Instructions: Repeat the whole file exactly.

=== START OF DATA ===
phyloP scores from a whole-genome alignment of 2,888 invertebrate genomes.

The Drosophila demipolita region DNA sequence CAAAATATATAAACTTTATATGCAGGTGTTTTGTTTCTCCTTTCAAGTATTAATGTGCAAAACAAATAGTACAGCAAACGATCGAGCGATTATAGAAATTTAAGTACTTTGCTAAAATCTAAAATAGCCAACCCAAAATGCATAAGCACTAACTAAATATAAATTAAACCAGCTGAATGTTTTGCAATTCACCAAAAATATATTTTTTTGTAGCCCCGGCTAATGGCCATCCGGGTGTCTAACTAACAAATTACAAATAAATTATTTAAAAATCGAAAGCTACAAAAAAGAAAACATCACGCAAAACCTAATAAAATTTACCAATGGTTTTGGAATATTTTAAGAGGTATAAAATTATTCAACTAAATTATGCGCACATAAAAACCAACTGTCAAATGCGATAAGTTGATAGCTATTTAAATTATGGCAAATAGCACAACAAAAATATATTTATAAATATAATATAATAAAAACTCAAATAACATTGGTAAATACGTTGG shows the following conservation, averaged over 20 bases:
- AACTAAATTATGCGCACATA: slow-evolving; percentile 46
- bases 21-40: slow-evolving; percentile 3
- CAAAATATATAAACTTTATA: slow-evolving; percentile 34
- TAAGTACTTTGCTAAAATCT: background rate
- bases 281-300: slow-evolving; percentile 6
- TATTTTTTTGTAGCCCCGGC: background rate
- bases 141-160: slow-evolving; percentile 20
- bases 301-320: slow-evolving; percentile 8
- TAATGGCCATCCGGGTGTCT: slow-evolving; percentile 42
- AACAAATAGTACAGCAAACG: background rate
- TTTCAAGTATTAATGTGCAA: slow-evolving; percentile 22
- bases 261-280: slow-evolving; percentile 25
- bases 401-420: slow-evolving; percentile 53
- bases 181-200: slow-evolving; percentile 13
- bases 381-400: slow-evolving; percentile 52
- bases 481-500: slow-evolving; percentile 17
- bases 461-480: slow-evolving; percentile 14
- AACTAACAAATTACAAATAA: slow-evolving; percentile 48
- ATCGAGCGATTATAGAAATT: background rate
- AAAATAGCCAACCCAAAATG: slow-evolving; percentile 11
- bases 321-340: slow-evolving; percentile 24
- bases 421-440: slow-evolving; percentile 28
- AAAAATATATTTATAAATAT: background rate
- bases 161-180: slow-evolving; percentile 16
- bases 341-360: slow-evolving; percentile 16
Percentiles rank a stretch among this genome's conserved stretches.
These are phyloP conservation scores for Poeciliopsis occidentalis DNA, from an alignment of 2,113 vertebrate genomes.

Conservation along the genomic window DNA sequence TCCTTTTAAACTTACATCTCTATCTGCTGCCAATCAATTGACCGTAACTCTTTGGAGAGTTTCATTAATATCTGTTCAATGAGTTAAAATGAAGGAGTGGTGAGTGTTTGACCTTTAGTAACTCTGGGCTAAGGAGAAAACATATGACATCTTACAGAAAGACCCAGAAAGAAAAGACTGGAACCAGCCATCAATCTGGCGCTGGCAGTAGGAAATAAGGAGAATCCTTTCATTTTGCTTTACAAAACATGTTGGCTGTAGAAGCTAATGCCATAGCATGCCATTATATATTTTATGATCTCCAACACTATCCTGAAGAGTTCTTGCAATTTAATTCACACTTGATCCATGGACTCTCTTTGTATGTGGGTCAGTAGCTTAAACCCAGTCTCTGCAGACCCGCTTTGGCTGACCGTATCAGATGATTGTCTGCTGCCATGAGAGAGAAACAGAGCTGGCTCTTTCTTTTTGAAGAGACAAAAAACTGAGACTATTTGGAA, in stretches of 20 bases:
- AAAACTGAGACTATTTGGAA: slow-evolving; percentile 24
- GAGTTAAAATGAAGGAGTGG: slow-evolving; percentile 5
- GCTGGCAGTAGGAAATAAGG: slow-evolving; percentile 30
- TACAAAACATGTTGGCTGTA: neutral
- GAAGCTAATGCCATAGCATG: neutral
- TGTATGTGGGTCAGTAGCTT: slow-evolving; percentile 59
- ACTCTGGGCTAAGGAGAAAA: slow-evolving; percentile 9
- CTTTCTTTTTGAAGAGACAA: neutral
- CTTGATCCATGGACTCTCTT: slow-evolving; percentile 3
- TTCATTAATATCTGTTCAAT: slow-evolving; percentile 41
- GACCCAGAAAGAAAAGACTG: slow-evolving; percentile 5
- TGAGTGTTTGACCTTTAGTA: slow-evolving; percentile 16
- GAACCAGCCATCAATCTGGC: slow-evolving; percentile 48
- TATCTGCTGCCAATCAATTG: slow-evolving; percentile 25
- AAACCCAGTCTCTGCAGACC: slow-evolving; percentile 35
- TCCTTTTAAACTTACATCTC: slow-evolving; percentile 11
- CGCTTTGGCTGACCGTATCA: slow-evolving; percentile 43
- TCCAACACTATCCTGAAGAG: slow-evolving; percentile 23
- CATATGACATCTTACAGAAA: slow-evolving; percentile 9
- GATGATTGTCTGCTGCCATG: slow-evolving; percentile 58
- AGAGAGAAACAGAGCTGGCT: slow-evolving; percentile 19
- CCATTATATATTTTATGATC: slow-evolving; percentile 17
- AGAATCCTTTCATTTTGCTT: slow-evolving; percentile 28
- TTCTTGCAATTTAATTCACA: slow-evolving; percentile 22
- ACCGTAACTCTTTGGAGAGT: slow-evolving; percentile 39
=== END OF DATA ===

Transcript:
phyloP scores from a whole-genome alignment of 2,888 invertebrate genomes.

The Drosophila demipolita region DNA sequence CAAAATATATAAACTTTATATGCAGGTGTTTTGTTTCTCCTTTCAAGTATTAATGTGCAAAACAAATAGTACAGCAAACGATCGAGCGATTATAGAAATTTAAGTACTTTGCTAAAATCTAAAATAGCCAACCCAAAATGCATAAGCACTAACTAAATATAAATTAAACCAGCTGAATGTTTTGCAATTCACCAAAAATATATTTTTTTGTAGCCCCGGCTAATGGCCATCCGGGTGTCTAACTAACAAATTACAAATAAATTATTTAAAAATCGAAAGCTACAAAAAAGAAAACATCACGCAAAACCTAATAAAATTTACCAATGGTTTTGGAATATTTTAAGAGGTATAAAATTATTCAACTAAATTATGCGCACATAAAAACCAACTGTCAAATGCGATAAGTTGATAGCTATTTAAATTATGGCAAATAGCACAACAAAAATATATTTATAAATATAATATAATAAAAACTCAAATAACATTGGTAAATACGTTGG shows the following conservation, averaged over 20 bases:
- AACTAAATTATGCGCACATA: slow-evolving; percentile 46
- bases 21-40: slow-evolving; percentile 3
- CAAAATATATAAACTTTATA: slow-evolving; percentile 34
- TAAGTACTTTGCTAAAATCT: background rate
- bases 281-300: slow-evolving; percentile 6
- TATTTTTTTGTAGCCCCGGC: background rate
- bases 141-160: slow-evolving; percentile 20
- bases 301-320: slow-evolving; percentile 8
- TAATGGCCATCCGGGTGTCT: slow-evolving; percentile 42
- AACAAATAGTACAGCAAACG: background rate
- TTTCAAGTATTAATGTGCAA: slow-evolving; percentile 22
- bases 261-280: slow-evolving; percentile 25
- bases 401-420: slow-evolving; percentile 53
- bases 181-200: slow-evolving; percentile 13
- bases 381-400: slow-evolving; percentile 52
- bases 481-500: slow-evolving; percentile 17
- bases 461-480: slow-evolving; percentile 14
- AACTAACAAATTACAAATAA: slow-evolving; percentile 48
- ATCGAGCGATTATAGAAATT: background rate
- AAAATAGCCAACCCAAAATG: slow-evolving; percentile 11
- bases 321-340: slow-evolving; percentile 24
- bases 421-440: slow-evolving; percentile 28
- AAAAATATATTTATAAATAT: background rate
- bases 161-180: slow-evolving; percentile 16
- bases 341-360: slow-evolving; percentile 16
Percentiles rank a stretch among this genome's conserved stretches.
These are phyloP conservation scores for Poeciliopsis occidentalis DNA, from an alignment of 2,113 vertebrate genomes.

Conservation along the genomic window DNA sequence TCCTTTTAAACTTACATCTCTATCTGCTGCCAATCAATTGACCGTAACTCTTTGGAGAGTTTCATTAATATCTGTTCAATGAGTTAAAATGAAGGAGTGGTGAGTGTTTGACCTTTAGTAACTCTGGGCTAAGGAGAAAACATATGACATCTTACAGAAAGACCCAGAAAGAAAAGACTGGAACCAGCCATCAATCTGGCGCTGGCAGTAGGAAATAAGGAGAATCCTTTCATTTTGCTTTACAAAACATGTTGGCTGTAGAAGCTAATGCCATAGCATGCCATTATATATTTTATGATCTCCAACACTATCCTGAAGAGTTCTTGCAATTTAATTCACACTTGATCCATGGACTCTCTTTGTATGTGGGTCAGTAGCTTAAACCCAGTCTCTGCAGACCCGCTTTGGCTGACCGTATCAGATGATTGTCTGCTGCCATGAGAGAGAAACAGAGCTGGCTCTTTCTTTTTGAAGAGACAAAAAACTGAGACTATTTGGAA, in stretches of 20 bases:
- AAAACTGAGACTATTTGGAA: slow-evolving; percentile 24
- GAGTTAAAATGAAGGAGTGG: slow-evolving; percentile 5
- GCTGGCAGTAGGAAATAAGG: slow-evolving; percentile 30
- TACAAAACATGTTGGCTGTA: neutral
- GAAGCTAATGCCATAGCATG: neutral
- TGTATGTGGGTCAGTAGCTT: slow-evolving; percentile 59
- ACTCTGGGCTAAGGAGAAAA: slow-evolving; percentile 9
- CTTTCTTTTTGAAGAGACAA: neutral
- CTTGATCCATGGACTCTCTT: slow-evolving; percentile 3
- TTCATTAATATCTGTTCAAT: slow-evolving; percentile 41
- GACCCAGAAAGAAAAGACTG: slow-evolving; percentile 5
- TGAGTGTTTGACCTTTAGTA: slow-evolving; percentile 16
- GAACCAGCCATCAATCTGGC: slow-evolving; percentile 48
- TATCTGCTGCCAATCAATTG: slow-evolving; percentile 25
- AAACCCAGTCTCTGCAGACC: slow-evolving; percentile 35
- TCCTTTTAAACTTACATCTC: slow-evolving; percentile 11
- CGCTTTGGCTGACCGTATCA: slow-evolving; percentile 43
- TCCAACACTATCCTGAAGAG: slow-evolving; percentile 23
- CATATGACATCTTACAGAAA: slow-evolving; percentile 9
- GATGATTGTCTGCTGCCATG: slow-evolving; percentile 58
- AGAGAGAAACAGAGCTGGCT: slow-evolving; percentile 19
- CCATTATATATTTTATGATC: slow-evolving; percentile 17
- AGAATCCTTTCATTTTGCTT: slow-evolving; percentile 28
- TTCTTGCAATTTAATTCACA: slow-evolving; percentile 22
- ACCGTAACTCTTTGGAGAGT: slow-evolving; percentile 39